On Sunday, 140 of this blessed land's parliamentarians and local assembly members traveled by boat to the Senkaku Islands to take part in a perverse memorial service for an incident that occurred late in the Pacific War. (E)
On July 3, 1945, two ships set out from Ishigakijima, evacuating women, children and the elderly to Taiwan. En route the ships were attacked by a U.S. Navy PBY. One ship sank and the other was severely damaged. The damaged ship managed to ferry the surviving passenger to Uotsurijima. Several dozen of the passengers died in the attack. Several dozen more were to die on Uotsurijima, purportedly of starvation, more likely of a lack of fresh water -- the reason why the Senkaku Islands are uninhabited today. The survivors were not to rescued until three days after the war ended on August 18, ironically by Japan Navy ships that had remained on Ishigakijima as a part of the island's defense force. -- which of course, had never been needed, as was the evacuation, since Allied Forces made no attempt to land on Ishigakijima.
Women, children and the elderly dying in the war, marooned on an island -- very sad and worthy of being remembered -- but not by a band of right-wing nutbags.
First, as the Tsushima Maru Incident of August 1944 had shown, evacuating Okinawan women and children via commercial ships was a very bad idea. Putting military personnel on the evacuation ships was a doubly bad idea. Having those military personnel shooting back at an attacking U.S. Navy plane was a trebly bad idea.
Given when and how this evacuation was carried out, it was clearly not done with the interests of the civilians in mind. Rather it was to make sure women, children and the elderly were not on Ishigakijima lest they become burdens upon the island's military defenders.
Second, the incident was forgotten by main island Japanese. It was Okinawans who recovered the incident from obscurity, as a part of the grand history-writing project revealing of the losses the islands had suffered as the sacrificial lamb of the Japanese home islands.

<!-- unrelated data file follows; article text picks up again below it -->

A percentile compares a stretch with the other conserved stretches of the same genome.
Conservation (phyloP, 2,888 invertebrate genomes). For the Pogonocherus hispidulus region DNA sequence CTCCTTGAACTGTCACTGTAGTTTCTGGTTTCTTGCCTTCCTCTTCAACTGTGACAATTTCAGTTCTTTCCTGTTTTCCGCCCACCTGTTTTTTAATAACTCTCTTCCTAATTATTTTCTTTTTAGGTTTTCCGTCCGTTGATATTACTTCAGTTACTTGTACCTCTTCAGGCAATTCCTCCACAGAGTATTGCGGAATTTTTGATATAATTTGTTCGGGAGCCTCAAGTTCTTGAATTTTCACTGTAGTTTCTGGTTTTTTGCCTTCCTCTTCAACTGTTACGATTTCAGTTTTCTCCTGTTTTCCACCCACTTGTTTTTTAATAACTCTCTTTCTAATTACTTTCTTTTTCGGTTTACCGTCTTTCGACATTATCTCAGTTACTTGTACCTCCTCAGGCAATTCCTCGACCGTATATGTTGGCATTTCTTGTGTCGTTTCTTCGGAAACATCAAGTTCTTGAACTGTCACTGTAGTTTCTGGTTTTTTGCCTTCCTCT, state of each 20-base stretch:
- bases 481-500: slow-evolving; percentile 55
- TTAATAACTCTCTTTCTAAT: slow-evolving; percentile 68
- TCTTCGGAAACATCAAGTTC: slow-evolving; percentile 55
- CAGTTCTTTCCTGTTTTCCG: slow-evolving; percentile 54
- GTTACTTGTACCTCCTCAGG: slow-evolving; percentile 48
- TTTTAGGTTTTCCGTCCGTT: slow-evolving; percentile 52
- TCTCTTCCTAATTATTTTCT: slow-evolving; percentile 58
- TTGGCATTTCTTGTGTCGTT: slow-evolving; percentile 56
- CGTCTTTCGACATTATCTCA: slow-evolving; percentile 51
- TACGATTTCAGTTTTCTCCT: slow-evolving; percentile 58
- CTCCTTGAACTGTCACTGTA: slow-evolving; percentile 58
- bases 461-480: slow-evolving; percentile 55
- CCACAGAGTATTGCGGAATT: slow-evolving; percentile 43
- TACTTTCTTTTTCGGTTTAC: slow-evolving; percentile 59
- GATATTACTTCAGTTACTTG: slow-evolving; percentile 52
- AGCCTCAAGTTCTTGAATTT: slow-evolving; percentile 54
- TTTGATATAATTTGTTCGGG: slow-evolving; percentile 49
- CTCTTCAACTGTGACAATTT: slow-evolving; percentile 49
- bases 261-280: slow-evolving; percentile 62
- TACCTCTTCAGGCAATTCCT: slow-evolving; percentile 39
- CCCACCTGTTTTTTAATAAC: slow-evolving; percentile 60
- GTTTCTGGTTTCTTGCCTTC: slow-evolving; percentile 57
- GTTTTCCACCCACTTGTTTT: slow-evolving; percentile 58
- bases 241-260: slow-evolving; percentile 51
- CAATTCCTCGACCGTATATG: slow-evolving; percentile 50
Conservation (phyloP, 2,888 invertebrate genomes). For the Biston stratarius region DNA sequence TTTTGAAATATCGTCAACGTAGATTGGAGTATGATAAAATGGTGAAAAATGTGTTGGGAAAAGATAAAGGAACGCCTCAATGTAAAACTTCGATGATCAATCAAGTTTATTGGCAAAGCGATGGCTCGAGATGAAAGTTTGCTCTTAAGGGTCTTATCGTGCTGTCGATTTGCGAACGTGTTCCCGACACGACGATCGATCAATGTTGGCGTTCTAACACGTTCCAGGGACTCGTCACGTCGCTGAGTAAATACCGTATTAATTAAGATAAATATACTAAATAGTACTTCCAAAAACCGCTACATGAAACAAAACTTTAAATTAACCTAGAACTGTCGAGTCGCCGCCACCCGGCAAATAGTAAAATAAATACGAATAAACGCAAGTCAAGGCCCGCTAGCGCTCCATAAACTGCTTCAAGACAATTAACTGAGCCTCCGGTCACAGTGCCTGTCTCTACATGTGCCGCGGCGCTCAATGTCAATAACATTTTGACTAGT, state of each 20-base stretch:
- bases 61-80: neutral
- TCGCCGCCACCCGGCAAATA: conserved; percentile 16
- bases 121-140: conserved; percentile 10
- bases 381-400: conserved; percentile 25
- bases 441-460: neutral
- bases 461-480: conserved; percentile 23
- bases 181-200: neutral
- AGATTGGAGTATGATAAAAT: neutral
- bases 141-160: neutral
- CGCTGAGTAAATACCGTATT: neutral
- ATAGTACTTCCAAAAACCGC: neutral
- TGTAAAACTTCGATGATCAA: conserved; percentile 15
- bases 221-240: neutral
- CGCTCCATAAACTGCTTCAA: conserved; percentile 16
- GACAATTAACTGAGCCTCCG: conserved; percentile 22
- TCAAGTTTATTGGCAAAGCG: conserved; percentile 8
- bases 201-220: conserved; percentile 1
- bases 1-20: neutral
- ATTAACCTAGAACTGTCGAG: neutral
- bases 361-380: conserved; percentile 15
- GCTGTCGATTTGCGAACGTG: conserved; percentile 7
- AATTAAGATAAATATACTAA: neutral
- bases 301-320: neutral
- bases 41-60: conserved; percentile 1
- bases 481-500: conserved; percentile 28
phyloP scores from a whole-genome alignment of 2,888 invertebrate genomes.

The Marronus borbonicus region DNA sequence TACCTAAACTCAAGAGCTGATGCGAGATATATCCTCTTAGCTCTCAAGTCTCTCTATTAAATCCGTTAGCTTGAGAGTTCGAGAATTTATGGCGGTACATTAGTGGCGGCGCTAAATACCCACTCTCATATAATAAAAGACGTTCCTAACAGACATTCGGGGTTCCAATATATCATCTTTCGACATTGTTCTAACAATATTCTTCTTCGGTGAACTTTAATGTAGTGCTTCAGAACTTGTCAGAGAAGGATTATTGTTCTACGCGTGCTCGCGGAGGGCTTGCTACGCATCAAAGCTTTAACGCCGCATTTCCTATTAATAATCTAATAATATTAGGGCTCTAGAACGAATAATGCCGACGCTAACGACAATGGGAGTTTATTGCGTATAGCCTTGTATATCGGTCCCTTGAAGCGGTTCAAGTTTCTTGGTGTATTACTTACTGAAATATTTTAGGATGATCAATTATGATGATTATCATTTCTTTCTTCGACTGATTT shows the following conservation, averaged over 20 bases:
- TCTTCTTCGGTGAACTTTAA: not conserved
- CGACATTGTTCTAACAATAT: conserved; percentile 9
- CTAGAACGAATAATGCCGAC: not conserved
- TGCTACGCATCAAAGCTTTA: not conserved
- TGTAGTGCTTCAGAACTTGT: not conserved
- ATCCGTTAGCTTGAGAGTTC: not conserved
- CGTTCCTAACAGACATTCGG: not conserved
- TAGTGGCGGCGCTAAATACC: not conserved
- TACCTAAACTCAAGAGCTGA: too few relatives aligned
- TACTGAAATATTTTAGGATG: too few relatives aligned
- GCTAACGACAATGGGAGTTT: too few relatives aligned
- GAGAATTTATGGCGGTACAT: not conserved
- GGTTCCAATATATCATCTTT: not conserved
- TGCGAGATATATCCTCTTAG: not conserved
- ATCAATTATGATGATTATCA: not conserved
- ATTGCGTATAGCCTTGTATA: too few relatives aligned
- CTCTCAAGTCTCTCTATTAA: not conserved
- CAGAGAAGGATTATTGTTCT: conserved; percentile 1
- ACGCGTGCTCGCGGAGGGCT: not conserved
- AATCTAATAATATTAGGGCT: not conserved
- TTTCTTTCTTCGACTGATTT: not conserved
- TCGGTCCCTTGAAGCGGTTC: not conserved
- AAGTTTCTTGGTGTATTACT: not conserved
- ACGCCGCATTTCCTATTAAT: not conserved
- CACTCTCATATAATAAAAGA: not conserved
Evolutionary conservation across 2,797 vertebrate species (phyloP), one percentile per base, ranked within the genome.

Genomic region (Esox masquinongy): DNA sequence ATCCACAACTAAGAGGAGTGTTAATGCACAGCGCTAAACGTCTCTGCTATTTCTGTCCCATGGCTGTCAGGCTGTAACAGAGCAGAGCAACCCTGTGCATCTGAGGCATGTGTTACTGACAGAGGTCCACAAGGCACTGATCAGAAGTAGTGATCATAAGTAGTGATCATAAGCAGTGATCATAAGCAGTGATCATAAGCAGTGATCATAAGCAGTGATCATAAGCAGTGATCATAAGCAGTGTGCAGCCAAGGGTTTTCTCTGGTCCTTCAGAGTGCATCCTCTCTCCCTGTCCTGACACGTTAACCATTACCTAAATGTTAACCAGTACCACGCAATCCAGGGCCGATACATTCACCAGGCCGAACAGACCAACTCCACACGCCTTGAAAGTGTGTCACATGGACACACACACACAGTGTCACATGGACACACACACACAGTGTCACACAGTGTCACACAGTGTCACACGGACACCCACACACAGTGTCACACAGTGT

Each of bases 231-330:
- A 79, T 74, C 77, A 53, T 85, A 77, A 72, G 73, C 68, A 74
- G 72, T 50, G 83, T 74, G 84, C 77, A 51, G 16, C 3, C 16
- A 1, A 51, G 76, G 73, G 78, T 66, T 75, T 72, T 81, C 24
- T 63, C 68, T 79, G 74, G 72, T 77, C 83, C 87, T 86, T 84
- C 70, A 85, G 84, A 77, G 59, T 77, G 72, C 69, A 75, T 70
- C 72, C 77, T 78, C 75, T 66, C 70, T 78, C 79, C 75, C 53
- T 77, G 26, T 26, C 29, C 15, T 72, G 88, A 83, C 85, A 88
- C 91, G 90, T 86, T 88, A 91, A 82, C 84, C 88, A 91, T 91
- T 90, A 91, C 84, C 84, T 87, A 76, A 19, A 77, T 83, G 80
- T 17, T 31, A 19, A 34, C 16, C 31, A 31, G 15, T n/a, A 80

Now, if the contingent of parliamentarians and local assembly member taking part in this trip to the Senkakus were the sworn enemies of the Japan Imperial State, persons who had a record of denouncing the Imperial Forces for having betrayed the Okinawans, or Okinawan politicians, then the visitation, with 10 of the politicians enthusiastically jumping out of their boats and wading ashore to carry out a memorial service to those who died, would have been acceptable. Illegal trespass but morally acceptable.
However, as is indicated by the outfit worn by the appointed spokesman for the 10 who waded ashore, Kosaka Eiji, an Arakawa City (a municipality of the Tokyo Metropolitan District) assemblyman so obscure the Yomiuri Shimbun account leaves off his personal name (J), these folks were exactly not anti-imperialists:
here. Even those without an interest with Kosaka's thoughts can enjoy the stunning Photoshop work on his appended portrait.
Given the circumstances that led to the deaths of the civilians on Uotsurijima in July-August 1945, this motley crew of fantabulist outsiders (the assembly members who landed on the island were reportedly all either from the TMD or Hyogo Prefecture) were the last persons who should have been carrying out a memorial service to those who died.
De profundis clamavi ad te Domine...
Photo image credit: Yomiuri Online